English as a Second Language/sentences

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Question
1.She arranged the meeting for Thursday to discuss the budget.
They have arranged for the celebration to be put off for two    days.

Are both sentences grammatically correct?
(1.)   How can I rewrite the first sentence if I want to specify the time when she arranged the meeting? For example, the meeting was arranged last Tuesday.
“She arranged the meeting last Tuesday to discuss the budget on Thursday” or “She arranged the Thursday meeting last Tuesday to discuss the budget”?

(2.) What is another way to rephrase the second one? “They have rescheduled the celebration for two days later “or “They have delayed the celebration for two days”?

2. Many people associate hospitals with white.
The sales representative is invited to attend the meeting.

Are both sentences grammatically correct?
(1.)    In the first sentence, does it mean the same if I say, “Many people link hospitals with white” or “Many people connect hospitals with white”?
(2.)    Would it be more appropriate if the second sentence was in the perfect sentence?
“The sales representative has been invited to….”?

3.I’d like to register this letter? Which window should I go to?
The house and the car he bought are both registered in his wife’s name.

Are both sentences grammatically correct?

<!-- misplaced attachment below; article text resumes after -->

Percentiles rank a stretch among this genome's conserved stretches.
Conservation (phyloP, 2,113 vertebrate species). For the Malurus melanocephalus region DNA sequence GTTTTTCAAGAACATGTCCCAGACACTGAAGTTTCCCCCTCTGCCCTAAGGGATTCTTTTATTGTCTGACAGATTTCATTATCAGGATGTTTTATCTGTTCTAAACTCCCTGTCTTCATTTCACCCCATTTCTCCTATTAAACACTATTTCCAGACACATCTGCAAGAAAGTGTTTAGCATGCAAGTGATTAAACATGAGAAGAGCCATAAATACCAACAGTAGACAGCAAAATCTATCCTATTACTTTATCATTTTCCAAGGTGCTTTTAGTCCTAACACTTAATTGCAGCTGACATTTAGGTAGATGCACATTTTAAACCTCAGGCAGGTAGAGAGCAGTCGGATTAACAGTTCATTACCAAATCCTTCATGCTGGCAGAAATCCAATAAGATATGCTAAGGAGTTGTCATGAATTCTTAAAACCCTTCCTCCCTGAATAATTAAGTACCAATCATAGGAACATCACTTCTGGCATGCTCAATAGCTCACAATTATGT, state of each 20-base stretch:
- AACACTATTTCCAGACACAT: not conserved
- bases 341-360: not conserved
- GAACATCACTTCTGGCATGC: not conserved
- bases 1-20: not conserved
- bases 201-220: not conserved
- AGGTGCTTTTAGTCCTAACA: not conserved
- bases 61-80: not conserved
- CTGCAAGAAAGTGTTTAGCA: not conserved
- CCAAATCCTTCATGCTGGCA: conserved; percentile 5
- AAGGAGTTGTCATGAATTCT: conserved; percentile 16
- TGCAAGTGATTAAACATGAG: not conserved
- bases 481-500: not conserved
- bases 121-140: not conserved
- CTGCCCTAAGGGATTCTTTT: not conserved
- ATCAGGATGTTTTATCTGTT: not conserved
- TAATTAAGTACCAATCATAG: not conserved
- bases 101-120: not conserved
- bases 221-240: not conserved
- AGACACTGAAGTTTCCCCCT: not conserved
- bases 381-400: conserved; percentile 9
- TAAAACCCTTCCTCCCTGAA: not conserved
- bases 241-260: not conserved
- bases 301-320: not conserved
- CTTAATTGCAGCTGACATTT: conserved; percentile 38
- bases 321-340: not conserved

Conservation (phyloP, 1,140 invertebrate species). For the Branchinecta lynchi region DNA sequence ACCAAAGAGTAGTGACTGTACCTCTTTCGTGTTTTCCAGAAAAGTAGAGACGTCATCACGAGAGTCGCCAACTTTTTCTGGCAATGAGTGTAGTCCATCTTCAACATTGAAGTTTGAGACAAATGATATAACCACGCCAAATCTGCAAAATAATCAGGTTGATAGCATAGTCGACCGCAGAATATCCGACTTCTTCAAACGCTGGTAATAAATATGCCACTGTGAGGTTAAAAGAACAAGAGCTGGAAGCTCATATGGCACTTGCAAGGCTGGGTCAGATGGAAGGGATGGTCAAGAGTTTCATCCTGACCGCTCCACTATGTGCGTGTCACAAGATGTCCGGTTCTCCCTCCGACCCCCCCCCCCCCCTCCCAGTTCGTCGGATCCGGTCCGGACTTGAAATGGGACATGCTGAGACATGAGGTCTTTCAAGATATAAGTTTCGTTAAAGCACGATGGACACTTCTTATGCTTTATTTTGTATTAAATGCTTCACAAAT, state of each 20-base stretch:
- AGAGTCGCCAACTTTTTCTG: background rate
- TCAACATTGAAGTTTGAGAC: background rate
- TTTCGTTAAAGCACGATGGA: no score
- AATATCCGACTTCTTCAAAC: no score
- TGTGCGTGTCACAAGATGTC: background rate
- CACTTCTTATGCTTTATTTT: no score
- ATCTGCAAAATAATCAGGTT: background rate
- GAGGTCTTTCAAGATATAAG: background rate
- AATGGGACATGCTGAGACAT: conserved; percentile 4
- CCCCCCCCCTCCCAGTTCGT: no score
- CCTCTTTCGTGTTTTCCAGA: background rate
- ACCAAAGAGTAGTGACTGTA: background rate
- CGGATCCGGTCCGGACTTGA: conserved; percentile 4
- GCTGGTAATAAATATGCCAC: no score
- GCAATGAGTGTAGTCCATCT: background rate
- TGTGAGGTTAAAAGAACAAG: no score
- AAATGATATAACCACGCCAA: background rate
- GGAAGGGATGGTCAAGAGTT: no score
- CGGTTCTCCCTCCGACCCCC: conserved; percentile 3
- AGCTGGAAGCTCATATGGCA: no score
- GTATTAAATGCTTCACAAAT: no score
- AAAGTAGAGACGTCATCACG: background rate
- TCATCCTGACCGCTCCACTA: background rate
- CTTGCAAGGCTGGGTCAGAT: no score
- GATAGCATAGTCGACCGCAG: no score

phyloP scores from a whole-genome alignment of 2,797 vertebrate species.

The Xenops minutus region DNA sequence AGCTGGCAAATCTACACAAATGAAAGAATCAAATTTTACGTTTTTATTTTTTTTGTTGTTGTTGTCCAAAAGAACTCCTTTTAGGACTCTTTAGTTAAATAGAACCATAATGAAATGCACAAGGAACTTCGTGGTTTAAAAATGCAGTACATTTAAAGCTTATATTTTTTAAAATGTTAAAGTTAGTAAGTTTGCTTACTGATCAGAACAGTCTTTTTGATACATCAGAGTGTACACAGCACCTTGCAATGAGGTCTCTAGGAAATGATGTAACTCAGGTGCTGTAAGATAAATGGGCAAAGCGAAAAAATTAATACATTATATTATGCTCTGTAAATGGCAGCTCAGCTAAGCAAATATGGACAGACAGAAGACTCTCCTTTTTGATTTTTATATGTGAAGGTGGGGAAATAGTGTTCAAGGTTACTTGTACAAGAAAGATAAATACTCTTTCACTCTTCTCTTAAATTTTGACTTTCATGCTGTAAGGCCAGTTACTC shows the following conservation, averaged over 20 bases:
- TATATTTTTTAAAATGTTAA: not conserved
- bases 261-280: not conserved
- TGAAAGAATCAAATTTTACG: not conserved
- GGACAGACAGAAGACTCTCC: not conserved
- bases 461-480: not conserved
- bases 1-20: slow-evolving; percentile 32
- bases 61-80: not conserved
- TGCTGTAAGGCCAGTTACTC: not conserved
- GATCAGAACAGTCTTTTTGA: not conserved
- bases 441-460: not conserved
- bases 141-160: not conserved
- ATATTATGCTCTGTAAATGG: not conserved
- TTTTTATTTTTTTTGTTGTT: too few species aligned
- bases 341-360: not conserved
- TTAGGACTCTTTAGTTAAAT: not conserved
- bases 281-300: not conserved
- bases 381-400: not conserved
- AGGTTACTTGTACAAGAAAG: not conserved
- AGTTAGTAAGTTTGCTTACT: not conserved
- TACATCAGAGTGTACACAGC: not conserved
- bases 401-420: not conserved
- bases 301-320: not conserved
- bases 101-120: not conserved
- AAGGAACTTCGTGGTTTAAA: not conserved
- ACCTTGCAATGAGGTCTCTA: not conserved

(1.)    In the first sentence, can I say also, “I’d like to have this letter registered”?
(2.)    In the second, can I replace “in” with “with” or “under”?

4. If you send your mail registered, then you are able to keep track of it once it gets lost.
If you enter a medical term in English, the explanation will appear/show.

Are both sentences grammatically correct?
(1.)   In the first sentence, what is another way to say “keep track of”?
(2.)    What is a substitute for “enter’ in the second?

5. His personality makes it very difficult to negotiate and reach an agreement with him.
The manager will announce his decision next week after careful consideration.

Are both sentences grammatically correct?
(1.)    In the first sentence, does it mean the same if I say, “His personality makes people feel difficult to negotiate and reach an agreement with him”?

6.Do you know the whole procedure for getting a driver’s license?
Although he was overcome with fear, he tried hard to relax and hide his tension.

Are both sentences grammatically correct?
(1.)   In the first sentence, does it mean the same if I say “Do you know how to apply for a driver’s license”?
(2.)    In the second, does it mean the same if I say “he was filled with fear”?

Answer
1.She arranged the meeting for Thursday to discuss the budget.
They have arranged for the celebration to be put off for two    days.

Are both sentences grammatically correct? Yes, but I'd rephrase the first to read:
She arranged the meeting to discuss the budget for Thursday. Or even simpler: She arranged the budget meeting for Thursday.
(1.)   How can I rewrite the first sentence if I want to specify the time when she arranged the meeting? For example, the meeting was arranged last Tuesday.